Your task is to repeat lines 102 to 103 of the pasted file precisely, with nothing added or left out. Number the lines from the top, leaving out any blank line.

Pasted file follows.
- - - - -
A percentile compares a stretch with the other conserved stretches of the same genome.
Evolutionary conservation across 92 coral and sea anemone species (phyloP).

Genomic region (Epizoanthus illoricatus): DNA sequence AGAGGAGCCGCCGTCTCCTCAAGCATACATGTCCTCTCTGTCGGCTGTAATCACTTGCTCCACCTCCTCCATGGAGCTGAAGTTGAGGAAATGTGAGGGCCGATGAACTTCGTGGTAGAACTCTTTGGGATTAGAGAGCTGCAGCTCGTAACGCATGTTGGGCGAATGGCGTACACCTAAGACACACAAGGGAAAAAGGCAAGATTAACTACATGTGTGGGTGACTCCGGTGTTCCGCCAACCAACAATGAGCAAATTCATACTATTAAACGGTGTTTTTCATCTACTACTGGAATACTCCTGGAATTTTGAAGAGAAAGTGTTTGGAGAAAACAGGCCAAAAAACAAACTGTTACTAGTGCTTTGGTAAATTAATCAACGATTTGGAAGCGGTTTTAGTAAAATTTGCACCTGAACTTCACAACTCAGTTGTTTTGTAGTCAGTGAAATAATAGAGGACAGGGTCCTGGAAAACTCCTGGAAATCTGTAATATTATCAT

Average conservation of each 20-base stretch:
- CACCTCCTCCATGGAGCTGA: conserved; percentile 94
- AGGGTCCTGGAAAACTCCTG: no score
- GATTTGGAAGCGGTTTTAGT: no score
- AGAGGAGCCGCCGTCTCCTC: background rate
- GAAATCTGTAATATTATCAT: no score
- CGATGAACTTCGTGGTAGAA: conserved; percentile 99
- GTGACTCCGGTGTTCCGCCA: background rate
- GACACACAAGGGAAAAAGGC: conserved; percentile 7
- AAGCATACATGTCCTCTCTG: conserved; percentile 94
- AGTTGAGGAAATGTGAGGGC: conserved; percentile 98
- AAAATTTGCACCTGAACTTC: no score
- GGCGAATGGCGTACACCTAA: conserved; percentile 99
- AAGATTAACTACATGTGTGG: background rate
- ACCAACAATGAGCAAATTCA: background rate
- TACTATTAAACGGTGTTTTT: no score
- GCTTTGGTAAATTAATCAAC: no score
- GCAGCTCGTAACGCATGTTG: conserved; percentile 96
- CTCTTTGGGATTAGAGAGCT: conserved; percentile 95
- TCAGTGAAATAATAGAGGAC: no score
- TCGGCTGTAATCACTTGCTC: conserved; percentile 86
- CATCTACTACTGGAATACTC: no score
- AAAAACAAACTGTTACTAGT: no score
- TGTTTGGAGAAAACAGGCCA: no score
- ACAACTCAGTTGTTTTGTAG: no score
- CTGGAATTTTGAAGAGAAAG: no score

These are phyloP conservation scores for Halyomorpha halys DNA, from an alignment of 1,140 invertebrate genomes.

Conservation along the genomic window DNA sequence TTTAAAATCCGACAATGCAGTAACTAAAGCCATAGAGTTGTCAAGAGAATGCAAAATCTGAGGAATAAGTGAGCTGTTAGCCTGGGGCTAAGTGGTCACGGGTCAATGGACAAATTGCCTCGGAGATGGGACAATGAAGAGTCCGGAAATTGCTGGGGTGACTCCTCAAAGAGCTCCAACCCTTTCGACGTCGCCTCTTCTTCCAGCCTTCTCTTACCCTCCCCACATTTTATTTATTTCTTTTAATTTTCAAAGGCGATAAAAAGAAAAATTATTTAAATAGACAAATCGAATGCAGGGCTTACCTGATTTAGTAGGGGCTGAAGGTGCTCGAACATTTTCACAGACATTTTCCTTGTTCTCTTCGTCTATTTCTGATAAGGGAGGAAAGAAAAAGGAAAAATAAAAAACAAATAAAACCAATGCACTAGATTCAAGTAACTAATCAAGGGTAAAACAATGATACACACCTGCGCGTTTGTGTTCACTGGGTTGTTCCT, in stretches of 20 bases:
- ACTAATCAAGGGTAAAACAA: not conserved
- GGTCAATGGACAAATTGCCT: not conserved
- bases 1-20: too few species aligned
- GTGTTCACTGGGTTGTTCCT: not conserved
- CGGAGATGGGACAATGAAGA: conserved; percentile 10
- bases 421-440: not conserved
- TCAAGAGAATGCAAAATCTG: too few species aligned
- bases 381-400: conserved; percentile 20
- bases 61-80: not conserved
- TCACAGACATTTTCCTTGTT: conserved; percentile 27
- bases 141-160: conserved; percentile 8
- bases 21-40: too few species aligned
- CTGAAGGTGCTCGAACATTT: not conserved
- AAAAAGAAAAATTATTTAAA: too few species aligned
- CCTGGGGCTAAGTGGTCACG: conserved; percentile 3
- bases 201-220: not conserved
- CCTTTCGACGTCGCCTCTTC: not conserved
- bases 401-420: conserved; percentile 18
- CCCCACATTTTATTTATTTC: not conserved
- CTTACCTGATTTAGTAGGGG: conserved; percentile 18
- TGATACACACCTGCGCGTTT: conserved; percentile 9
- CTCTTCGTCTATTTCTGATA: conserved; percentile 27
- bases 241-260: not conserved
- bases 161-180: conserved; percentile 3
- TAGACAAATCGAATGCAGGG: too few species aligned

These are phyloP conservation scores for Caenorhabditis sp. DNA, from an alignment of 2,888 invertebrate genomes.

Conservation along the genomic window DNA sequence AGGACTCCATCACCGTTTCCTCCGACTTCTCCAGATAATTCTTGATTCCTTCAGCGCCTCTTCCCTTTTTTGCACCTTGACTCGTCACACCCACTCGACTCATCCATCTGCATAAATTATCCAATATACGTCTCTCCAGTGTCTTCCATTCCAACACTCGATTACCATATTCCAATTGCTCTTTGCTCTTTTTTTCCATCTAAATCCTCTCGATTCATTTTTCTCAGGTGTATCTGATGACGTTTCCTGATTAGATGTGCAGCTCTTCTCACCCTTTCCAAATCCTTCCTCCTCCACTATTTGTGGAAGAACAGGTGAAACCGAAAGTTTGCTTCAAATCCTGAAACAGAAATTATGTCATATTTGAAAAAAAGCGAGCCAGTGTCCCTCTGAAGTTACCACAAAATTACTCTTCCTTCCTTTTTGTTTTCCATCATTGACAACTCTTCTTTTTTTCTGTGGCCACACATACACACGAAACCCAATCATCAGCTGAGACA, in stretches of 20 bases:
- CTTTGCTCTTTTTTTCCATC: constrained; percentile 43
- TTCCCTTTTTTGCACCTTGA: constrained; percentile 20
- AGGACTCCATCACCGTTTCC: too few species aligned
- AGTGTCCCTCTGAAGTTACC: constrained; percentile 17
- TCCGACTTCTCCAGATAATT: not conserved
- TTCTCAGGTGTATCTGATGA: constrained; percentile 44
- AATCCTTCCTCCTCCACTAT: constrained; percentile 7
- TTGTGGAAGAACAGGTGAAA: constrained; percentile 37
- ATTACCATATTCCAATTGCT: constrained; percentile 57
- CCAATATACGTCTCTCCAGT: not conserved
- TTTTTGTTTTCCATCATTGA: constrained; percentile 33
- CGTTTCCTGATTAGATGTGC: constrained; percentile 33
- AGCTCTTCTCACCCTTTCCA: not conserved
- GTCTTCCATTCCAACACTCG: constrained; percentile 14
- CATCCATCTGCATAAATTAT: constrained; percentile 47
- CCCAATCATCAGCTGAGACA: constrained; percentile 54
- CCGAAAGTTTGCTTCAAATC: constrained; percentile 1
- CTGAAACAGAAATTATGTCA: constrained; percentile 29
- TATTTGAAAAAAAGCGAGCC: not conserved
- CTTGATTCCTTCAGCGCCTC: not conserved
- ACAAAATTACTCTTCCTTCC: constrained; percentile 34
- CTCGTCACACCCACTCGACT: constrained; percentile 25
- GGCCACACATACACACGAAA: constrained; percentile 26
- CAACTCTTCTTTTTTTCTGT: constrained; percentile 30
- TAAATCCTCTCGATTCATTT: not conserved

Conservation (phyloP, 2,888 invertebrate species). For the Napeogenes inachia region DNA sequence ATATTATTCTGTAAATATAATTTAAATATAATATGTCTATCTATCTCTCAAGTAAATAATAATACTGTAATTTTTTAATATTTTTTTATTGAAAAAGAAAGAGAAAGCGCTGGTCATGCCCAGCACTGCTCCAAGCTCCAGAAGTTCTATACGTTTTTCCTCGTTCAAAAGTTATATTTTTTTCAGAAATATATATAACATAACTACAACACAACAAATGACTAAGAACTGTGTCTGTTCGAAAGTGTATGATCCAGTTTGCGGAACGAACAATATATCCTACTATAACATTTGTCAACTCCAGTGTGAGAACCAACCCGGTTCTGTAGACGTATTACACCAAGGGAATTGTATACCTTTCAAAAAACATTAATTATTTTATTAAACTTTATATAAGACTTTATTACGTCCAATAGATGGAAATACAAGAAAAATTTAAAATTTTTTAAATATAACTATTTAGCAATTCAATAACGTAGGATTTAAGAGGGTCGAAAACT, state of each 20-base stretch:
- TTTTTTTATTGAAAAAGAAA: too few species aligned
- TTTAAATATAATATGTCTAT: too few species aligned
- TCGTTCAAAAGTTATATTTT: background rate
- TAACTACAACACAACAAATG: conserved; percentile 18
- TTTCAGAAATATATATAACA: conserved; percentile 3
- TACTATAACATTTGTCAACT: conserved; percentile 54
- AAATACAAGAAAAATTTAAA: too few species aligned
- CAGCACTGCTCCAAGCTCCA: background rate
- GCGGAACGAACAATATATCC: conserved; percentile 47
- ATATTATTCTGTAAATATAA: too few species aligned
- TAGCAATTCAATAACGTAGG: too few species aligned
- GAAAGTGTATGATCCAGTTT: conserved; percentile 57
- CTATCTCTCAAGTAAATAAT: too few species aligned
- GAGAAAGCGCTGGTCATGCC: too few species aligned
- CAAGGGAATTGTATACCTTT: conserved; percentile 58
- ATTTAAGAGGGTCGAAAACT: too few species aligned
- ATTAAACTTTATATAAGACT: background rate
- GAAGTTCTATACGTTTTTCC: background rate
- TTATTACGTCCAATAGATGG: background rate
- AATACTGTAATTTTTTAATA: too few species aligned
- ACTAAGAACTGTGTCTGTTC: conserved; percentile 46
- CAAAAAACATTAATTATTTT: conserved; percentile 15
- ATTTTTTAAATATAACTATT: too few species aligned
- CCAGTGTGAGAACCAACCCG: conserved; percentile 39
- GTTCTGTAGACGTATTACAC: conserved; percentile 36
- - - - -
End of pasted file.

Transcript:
- GAAGTTCTATACGTTTTTCC: background rate
- TTATTACGTCCAATAGATGG: background rate